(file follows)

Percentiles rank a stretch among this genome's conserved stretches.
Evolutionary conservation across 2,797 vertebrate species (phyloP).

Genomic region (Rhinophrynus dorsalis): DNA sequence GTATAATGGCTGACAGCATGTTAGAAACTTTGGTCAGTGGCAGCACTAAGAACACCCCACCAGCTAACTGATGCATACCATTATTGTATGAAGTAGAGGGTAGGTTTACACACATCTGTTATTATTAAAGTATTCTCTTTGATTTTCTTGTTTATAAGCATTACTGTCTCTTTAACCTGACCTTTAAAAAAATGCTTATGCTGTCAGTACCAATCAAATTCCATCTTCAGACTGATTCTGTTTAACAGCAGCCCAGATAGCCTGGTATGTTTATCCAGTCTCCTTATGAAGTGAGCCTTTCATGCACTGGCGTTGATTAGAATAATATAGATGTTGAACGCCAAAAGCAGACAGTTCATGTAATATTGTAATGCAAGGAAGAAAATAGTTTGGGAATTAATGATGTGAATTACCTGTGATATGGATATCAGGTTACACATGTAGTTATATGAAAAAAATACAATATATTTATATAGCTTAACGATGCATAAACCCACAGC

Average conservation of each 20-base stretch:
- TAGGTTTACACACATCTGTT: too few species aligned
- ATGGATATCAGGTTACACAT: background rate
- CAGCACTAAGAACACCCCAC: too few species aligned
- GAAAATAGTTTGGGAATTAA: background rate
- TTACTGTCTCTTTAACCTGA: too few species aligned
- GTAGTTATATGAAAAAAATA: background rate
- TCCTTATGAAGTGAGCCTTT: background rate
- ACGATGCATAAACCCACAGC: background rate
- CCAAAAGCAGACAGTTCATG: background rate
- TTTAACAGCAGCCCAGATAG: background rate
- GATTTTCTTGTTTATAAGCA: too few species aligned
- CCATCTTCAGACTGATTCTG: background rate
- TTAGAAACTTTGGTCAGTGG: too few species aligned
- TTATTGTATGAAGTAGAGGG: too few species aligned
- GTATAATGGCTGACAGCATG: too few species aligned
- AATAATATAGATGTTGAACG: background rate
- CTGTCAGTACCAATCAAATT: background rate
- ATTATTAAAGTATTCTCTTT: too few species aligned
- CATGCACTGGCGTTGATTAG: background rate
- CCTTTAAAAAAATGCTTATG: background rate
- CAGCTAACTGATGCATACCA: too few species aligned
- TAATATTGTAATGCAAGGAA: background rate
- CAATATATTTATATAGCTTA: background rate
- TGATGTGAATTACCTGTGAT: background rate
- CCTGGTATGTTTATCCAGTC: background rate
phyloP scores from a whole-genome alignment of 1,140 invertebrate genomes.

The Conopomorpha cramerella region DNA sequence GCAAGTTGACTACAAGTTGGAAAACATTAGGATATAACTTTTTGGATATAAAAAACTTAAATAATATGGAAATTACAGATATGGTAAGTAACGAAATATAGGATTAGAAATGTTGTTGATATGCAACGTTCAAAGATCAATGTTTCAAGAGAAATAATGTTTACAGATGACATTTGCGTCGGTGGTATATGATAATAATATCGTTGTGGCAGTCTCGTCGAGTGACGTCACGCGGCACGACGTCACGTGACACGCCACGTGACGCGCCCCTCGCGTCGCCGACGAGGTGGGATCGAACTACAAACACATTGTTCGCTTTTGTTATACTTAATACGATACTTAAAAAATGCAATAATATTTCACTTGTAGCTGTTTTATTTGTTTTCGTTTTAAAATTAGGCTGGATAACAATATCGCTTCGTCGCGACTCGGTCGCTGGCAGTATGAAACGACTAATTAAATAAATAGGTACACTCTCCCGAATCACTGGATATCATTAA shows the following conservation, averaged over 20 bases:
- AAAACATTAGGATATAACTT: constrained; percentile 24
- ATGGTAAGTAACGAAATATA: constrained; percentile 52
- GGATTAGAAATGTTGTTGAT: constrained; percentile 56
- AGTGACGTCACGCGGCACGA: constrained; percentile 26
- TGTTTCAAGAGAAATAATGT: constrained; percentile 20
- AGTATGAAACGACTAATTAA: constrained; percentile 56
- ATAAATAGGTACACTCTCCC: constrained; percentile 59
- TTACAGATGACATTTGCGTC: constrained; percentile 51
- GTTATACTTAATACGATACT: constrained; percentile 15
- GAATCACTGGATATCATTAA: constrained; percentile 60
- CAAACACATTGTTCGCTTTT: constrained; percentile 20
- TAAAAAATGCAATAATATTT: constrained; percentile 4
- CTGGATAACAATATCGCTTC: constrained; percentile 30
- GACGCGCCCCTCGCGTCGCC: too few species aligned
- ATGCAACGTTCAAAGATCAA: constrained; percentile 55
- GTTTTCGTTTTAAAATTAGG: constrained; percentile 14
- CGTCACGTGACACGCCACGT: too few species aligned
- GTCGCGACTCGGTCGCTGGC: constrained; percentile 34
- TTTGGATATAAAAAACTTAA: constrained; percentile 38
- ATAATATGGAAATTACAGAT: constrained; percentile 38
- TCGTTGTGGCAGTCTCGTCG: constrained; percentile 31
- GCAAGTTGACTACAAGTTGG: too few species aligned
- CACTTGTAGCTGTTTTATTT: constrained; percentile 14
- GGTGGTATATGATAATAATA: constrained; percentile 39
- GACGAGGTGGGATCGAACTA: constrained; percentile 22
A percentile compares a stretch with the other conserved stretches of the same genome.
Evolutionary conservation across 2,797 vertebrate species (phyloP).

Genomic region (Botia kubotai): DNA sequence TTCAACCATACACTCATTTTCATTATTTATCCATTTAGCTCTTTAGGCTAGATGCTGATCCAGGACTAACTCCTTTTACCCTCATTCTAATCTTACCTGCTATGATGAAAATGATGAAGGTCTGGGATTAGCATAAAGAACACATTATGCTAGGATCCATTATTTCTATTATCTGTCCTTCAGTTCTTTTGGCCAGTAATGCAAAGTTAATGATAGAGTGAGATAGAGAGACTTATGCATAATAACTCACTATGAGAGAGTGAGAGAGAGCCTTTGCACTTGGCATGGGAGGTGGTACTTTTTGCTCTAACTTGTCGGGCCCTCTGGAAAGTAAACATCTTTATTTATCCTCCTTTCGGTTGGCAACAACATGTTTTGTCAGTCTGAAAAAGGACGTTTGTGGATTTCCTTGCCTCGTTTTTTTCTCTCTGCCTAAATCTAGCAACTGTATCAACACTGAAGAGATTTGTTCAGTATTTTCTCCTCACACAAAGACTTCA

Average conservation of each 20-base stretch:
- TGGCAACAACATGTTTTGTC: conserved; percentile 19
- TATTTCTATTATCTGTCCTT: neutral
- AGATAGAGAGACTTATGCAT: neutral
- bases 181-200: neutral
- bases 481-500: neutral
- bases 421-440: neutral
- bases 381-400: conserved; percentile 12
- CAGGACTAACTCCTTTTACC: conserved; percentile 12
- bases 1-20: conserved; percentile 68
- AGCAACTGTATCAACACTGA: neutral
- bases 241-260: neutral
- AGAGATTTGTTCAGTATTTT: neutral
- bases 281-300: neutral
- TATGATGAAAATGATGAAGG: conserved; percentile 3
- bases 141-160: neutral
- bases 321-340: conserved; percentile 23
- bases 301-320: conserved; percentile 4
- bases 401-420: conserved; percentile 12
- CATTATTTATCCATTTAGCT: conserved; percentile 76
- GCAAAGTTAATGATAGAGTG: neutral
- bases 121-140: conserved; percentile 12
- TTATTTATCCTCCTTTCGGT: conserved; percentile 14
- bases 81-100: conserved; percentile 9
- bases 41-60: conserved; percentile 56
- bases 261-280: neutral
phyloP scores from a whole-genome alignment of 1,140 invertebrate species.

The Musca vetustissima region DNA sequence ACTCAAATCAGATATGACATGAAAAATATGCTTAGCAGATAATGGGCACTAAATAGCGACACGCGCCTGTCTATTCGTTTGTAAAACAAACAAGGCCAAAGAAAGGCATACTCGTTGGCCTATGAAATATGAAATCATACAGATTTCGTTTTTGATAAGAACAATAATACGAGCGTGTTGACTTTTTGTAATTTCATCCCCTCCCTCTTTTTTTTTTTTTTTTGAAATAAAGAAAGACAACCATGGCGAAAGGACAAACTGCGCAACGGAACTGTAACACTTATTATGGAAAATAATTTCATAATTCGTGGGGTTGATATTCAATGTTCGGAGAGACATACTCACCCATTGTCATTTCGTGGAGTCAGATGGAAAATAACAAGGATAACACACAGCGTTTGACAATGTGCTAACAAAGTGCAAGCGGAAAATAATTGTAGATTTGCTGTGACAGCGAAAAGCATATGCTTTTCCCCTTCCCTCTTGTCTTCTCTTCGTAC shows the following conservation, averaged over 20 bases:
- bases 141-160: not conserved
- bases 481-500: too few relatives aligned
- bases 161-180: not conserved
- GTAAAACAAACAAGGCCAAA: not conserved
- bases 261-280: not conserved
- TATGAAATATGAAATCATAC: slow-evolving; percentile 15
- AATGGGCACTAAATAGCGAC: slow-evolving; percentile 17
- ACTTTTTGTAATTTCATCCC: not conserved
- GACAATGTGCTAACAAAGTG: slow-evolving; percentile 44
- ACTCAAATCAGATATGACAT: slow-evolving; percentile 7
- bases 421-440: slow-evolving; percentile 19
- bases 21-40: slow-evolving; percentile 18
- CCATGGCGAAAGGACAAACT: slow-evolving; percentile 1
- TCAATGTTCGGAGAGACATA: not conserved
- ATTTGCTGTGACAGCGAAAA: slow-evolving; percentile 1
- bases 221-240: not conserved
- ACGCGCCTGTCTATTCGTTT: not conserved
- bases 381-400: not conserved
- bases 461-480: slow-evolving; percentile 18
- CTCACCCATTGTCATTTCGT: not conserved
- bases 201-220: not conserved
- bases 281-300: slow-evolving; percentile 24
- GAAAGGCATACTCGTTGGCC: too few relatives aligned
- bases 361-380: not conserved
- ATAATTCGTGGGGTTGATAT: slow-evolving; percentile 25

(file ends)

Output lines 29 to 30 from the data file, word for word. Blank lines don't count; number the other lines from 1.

- CCTGGTATGTTTATCCAGTC: background rate
phyloP scores from a whole-genome alignment of 1,140 invertebrate genomes.